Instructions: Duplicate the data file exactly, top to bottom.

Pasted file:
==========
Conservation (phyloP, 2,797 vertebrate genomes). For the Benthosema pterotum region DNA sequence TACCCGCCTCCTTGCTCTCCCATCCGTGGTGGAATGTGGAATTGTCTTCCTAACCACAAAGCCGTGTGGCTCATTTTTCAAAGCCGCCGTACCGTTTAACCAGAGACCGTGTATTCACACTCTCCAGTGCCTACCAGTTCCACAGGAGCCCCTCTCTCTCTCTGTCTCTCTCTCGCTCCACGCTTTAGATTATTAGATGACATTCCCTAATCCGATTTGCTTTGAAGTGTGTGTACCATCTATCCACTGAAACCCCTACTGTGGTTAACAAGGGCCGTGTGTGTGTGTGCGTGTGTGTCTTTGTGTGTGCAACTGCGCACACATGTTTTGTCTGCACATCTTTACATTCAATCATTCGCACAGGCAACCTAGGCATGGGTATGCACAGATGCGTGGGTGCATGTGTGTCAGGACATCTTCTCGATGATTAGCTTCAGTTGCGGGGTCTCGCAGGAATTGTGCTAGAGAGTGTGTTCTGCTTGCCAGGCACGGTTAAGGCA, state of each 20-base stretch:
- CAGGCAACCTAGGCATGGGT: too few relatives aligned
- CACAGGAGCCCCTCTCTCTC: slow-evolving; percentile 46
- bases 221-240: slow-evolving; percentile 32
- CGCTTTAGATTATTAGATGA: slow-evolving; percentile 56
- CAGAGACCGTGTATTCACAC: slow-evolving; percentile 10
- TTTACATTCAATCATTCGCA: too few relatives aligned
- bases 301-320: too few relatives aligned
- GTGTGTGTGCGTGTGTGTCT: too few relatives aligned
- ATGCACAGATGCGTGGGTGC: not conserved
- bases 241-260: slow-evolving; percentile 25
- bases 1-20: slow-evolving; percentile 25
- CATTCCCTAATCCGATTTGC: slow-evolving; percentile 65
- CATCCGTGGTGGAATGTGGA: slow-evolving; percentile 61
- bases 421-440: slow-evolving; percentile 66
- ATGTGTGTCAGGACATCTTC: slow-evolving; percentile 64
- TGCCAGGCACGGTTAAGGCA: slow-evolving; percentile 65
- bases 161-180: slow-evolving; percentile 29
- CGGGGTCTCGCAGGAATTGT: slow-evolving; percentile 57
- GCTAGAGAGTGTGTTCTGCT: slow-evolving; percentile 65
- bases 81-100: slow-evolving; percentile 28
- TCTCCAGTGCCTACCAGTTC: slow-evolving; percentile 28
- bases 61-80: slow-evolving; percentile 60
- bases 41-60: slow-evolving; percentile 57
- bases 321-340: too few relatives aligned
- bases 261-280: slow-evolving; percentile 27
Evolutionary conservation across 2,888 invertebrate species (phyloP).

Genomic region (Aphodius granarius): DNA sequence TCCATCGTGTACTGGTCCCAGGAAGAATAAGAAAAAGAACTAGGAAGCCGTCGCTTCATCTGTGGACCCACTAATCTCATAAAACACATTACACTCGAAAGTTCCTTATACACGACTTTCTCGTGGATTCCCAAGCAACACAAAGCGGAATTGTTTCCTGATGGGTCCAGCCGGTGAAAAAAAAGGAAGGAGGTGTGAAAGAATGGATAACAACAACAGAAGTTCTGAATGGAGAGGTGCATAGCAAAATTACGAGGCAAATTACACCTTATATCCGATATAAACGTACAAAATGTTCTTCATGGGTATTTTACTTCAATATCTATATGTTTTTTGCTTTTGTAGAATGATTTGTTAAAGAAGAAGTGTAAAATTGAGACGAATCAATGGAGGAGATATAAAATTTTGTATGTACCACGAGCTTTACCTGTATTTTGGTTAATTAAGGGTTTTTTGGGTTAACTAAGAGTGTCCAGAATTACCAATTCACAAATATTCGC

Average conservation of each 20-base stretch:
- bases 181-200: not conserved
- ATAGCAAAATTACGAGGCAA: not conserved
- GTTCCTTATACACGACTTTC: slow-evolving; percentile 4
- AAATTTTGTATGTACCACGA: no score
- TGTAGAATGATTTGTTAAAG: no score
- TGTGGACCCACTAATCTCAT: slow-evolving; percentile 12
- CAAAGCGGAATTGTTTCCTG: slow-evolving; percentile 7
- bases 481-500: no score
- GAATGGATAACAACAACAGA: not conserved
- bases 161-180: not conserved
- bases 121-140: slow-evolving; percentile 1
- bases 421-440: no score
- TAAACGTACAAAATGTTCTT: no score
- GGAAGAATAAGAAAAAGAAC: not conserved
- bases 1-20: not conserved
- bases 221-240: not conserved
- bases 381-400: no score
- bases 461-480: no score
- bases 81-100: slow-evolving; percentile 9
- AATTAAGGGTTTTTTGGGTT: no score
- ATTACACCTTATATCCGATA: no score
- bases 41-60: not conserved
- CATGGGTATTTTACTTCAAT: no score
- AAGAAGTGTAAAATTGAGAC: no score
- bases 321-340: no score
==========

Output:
Conservation (phyloP, 2,797 vertebrate genomes). For the Benthosema pterotum region DNA sequence TACCCGCCTCCTTGCTCTCCCATCCGTGGTGGAATGTGGAATTGTCTTCCTAACCACAAAGCCGTGTGGCTCATTTTTCAAAGCCGCCGTACCGTTTAACCAGAGACCGTGTATTCACACTCTCCAGTGCCTACCAGTTCCACAGGAGCCCCTCTCTCTCTCTGTCTCTCTCTCGCTCCACGCTTTAGATTATTAGATGACATTCCCTAATCCGATTTGCTTTGAAGTGTGTGTACCATCTATCCACTGAAACCCCTACTGTGGTTAACAAGGGCCGTGTGTGTGTGTGCGTGTGTGTCTTTGTGTGTGCAACTGCGCACACATGTTTTGTCTGCACATCTTTACATTCAATCATTCGCACAGGCAACCTAGGCATGGGTATGCACAGATGCGTGGGTGCATGTGTGTCAGGACATCTTCTCGATGATTAGCTTCAGTTGCGGGGTCTCGCAGGAATTGTGCTAGAGAGTGTGTTCTGCTTGCCAGGCACGGTTAAGGCA, state of each 20-base stretch:
- CAGGCAACCTAGGCATGGGT: too few relatives aligned
- CACAGGAGCCCCTCTCTCTC: slow-evolving; percentile 46
- bases 221-240: slow-evolving; percentile 32
- CGCTTTAGATTATTAGATGA: slow-evolving; percentile 56
- CAGAGACCGTGTATTCACAC: slow-evolving; percentile 10
- TTTACATTCAATCATTCGCA: too few relatives aligned
- bases 301-320: too few relatives aligned
- GTGTGTGTGCGTGTGTGTCT: too few relatives aligned
- ATGCACAGATGCGTGGGTGC: not conserved
- bases 241-260: slow-evolving; percentile 25
- bases 1-20: slow-evolving; percentile 25
- CATTCCCTAATCCGATTTGC: slow-evolving; percentile 65
- CATCCGTGGTGGAATGTGGA: slow-evolving; percentile 61
- bases 421-440: slow-evolving; percentile 66
- ATGTGTGTCAGGACATCTTC: slow-evolving; percentile 64
- TGCCAGGCACGGTTAAGGCA: slow-evolving; percentile 65
- bases 161-180: slow-evolving; percentile 29
- CGGGGTCTCGCAGGAATTGT: slow-evolving; percentile 57
- GCTAGAGAGTGTGTTCTGCT: slow-evolving; percentile 65
- bases 81-100: slow-evolving; percentile 28
- TCTCCAGTGCCTACCAGTTC: slow-evolving; percentile 28
- bases 61-80: slow-evolving; percentile 60
- bases 41-60: slow-evolving; percentile 57
- bases 321-340: too few relatives aligned
- bases 261-280: slow-evolving; percentile 27
Evolutionary conservation across 2,888 invertebrate species (phyloP).

Genomic region (Aphodius granarius): DNA sequence TCCATCGTGTACTGGTCCCAGGAAGAATAAGAAAAAGAACTAGGAAGCCGTCGCTTCATCTGTGGACCCACTAATCTCATAAAACACATTACACTCGAAAGTTCCTTATACACGACTTTCTCGTGGATTCCCAAGCAACACAAAGCGGAATTGTTTCCTGATGGGTCCAGCCGGTGAAAAAAAAGGAAGGAGGTGTGAAAGAATGGATAACAACAACAGAAGTTCTGAATGGAGAGGTGCATAGCAAAATTACGAGGCAAATTACACCTTATATCCGATATAAACGTACAAAATGTTCTTCATGGGTATTTTACTTCAATATCTATATGTTTTTTGCTTTTGTAGAATGATTTGTTAAAGAAGAAGTGTAAAATTGAGACGAATCAATGGAGGAGATATAAAATTTTGTATGTACCACGAGCTTTACCTGTATTTTGGTTAATTAAGGGTTTTTTGGGTTAACTAAGAGTGTCCAGAATTACCAATTCACAAATATTCGC

Average conservation of each 20-base stretch:
- bases 181-200: not conserved
- ATAGCAAAATTACGAGGCAA: not conserved
- GTTCCTTATACACGACTTTC: slow-evolving; percentile 4
- AAATTTTGTATGTACCACGA: no score
- TGTAGAATGATTTGTTAAAG: no score
- TGTGGACCCACTAATCTCAT: slow-evolving; percentile 12
- CAAAGCGGAATTGTTTCCTG: slow-evolving; percentile 7
- bases 481-500: no score
- GAATGGATAACAACAACAGA: not conserved
- bases 161-180: not conserved
- bases 121-140: slow-evolving; percentile 1
- bases 421-440: no score
- TAAACGTACAAAATGTTCTT: no score
- GGAAGAATAAGAAAAAGAAC: not conserved
- bases 1-20: not conserved
- bases 221-240: not conserved
- bases 381-400: no score
- bases 461-480: no score
- bases 81-100: slow-evolving; percentile 9
- AATTAAGGGTTTTTTGGGTT: no score
- ATTACACCTTATATCCGATA: no score
- bases 41-60: not conserved
- CATGGGTATTTTACTTCAAT: no score
- AAGAAGTGTAAAATTGAGAC: no score
- bases 321-340: no score